I was feeling pretty good about breaking 4 hours, even with the jammed up first mile.  I was just starting to feel leg heaviness when I was introduced to the monster near mile 16.  That hill NC K2 politely informed me that I need a lot more climbing power before Umstead.  I only suspected it was bad until I hit the cross road and realized there is another hill at the top.  Then I knew it.  Hill squared.  At least, I suffered in good company.  I passed 9 people while walking stumbling up the Uhwarrie rock slide.  My long run deficit emerged, nothing but dead legs from 17 on.  I caught up to Scott for the last time at the last aid station.  I was too tired to latch on to him.  He finished strong, just over 4 hours.  I felt late marathon tired by now and was having trouble staying in the race mentally.  My mind served tempting excuses for walking the flats.  Or maybe a nice rest.  Happily all the chairs were cold, wet and granite.  I was still passing a few tattered souls.  I passed a pair of 2XU compression sleeves driven by a guy who's fatigue appeared similar to my own.  He passed me back and we repeated the cycle a few times.  We had a chance to talk for awhile.  Steve Rogers from SC.  He had more will left than me and started to pull away.  I attached my invisible rope to him and he dragged me to the end.  I finished right behind him.  Within sight anyway.  Thanks Steve, I was loosing the mental game.  You have stacks of will power.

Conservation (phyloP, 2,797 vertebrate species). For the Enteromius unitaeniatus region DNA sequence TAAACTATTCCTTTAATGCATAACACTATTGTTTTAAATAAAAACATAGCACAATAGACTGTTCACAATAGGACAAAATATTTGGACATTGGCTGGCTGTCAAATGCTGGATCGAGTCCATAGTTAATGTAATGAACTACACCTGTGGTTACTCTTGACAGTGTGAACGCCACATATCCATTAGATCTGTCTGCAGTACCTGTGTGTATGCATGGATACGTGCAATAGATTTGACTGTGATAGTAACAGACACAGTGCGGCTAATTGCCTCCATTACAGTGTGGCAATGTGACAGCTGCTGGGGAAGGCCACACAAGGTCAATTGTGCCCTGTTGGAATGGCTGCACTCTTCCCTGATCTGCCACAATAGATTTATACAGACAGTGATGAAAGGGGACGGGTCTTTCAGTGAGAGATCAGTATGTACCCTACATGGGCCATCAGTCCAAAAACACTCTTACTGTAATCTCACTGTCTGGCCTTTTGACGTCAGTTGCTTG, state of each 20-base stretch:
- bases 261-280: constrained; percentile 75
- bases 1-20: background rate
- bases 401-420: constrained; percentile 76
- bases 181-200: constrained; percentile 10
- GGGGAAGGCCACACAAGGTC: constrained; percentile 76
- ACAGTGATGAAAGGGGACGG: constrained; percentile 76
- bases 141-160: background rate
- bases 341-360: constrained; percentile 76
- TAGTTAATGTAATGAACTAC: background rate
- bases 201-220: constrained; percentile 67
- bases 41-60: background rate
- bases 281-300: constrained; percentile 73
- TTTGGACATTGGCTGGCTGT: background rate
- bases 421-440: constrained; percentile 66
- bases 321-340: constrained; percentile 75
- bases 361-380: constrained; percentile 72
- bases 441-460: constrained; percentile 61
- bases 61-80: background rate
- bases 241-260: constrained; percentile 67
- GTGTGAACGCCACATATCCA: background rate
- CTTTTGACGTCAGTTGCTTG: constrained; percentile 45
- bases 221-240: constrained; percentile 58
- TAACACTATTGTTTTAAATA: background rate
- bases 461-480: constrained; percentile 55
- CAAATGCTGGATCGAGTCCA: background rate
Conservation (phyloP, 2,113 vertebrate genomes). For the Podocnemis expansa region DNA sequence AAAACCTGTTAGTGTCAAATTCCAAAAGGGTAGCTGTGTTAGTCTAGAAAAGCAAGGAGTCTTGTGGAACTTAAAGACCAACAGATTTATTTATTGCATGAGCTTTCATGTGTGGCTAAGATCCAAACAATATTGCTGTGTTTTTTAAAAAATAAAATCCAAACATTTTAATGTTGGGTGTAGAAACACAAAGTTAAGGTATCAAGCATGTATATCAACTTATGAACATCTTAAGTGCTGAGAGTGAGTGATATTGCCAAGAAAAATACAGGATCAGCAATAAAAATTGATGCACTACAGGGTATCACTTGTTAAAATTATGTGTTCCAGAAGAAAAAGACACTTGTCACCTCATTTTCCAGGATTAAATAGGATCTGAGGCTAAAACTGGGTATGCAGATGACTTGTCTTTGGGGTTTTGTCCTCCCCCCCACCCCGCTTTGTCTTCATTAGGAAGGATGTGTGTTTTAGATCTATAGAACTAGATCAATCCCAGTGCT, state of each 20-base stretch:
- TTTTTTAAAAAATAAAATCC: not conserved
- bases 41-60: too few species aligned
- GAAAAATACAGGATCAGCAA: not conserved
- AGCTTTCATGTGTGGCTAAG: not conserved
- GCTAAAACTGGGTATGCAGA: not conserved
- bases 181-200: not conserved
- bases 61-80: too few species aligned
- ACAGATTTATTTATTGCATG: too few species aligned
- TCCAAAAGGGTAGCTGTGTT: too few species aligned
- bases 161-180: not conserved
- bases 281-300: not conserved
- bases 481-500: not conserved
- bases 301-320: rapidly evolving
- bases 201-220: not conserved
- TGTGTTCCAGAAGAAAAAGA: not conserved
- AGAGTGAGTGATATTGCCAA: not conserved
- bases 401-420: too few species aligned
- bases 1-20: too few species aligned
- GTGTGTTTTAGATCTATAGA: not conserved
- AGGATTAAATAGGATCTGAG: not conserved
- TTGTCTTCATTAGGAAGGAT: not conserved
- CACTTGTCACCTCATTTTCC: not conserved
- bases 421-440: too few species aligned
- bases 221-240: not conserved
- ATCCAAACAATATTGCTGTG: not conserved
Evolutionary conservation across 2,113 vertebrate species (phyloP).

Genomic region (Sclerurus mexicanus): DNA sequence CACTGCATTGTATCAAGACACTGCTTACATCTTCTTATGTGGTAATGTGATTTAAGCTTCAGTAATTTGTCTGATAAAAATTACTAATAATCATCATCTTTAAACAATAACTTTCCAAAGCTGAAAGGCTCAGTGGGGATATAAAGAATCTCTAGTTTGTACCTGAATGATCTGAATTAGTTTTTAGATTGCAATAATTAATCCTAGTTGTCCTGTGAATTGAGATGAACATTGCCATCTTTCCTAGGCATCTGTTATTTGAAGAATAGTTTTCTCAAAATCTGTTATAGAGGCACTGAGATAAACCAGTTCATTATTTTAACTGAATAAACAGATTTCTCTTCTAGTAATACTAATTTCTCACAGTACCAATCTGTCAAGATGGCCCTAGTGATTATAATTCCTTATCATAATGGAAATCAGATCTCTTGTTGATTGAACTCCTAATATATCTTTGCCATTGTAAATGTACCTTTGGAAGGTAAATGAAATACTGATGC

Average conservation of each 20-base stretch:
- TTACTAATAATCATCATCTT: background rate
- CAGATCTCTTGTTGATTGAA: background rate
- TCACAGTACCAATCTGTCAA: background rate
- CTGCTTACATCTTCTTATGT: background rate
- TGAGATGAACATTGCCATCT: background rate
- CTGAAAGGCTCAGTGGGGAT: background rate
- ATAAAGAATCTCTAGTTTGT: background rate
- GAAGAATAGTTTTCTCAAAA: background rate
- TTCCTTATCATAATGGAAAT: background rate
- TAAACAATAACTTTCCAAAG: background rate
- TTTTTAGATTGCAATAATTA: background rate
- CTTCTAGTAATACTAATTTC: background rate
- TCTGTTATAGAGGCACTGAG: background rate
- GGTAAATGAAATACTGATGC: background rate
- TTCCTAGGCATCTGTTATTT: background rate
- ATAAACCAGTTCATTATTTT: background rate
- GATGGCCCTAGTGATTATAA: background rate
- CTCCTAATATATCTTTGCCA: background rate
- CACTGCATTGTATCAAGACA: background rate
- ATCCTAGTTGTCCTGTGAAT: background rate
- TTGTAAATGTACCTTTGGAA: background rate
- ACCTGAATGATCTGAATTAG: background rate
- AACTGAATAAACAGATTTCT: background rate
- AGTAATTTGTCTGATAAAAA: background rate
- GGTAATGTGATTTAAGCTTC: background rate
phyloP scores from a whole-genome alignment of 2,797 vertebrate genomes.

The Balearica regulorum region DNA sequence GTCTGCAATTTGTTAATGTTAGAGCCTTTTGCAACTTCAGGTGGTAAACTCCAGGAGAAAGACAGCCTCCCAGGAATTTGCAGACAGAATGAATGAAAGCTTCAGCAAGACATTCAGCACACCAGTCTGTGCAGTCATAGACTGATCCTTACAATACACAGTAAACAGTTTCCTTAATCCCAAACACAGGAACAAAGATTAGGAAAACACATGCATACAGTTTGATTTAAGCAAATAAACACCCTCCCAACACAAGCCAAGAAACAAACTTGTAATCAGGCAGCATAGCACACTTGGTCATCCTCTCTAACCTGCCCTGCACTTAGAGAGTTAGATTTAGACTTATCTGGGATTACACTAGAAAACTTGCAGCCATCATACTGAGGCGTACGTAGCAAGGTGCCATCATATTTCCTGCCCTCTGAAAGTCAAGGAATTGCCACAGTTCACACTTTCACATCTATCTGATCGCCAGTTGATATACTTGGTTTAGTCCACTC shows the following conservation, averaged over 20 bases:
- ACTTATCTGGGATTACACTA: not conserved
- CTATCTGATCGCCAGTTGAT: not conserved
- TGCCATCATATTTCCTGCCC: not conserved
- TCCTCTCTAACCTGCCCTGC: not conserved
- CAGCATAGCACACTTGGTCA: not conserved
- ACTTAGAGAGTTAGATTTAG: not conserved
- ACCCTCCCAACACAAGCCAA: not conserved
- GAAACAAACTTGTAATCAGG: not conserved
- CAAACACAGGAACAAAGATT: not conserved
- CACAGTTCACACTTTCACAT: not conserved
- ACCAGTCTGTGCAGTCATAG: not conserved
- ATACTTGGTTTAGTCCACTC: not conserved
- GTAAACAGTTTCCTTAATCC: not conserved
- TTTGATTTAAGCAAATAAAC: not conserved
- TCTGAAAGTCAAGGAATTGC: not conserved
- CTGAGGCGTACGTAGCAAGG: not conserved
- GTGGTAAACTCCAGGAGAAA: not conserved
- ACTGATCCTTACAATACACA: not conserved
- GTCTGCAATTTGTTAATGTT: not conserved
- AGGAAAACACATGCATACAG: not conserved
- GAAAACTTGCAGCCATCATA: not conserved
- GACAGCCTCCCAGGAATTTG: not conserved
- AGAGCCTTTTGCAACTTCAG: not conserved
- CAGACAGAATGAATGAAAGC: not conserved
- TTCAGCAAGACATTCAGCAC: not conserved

Scott Lynch fuels his most 
important runs with apple
 crisp.  Shouldn't you?
The finish flags were glorious.  I am so glad I did not try the 40 on my first attempt.  Lord, please continue to protect me from me.  Blood sugars were a non-factor.  I can't ask for more than that.  Finished with a 121 BS.  Took 150g in Hammer Perpetuem, maybe 45g in coke classic shots, 54g in Hammer Apple gels, and 15g in potato chips.  Around 65 carbohydrates per hour. Cut my insulin in 1/2 two hours before the race and left it there until the end. .3 units per hour for 6 hours.  This formula is starting to firm up.  30 carbs every half hour, and half insulin.  I took 5 units of Rapid from a flex pen as soon as I changed clothes and then strapped on a feed bag.  Thank you Edge at the finish food tent.  That apple crumb dessert was a testament to the dutch oven.  Two hot chocolates full strength, an orange and more chips.  Scott and I ran into Kim from Bull City Running.  THANK YOU for an excellent show BCR.  Support your local running store.  They support us.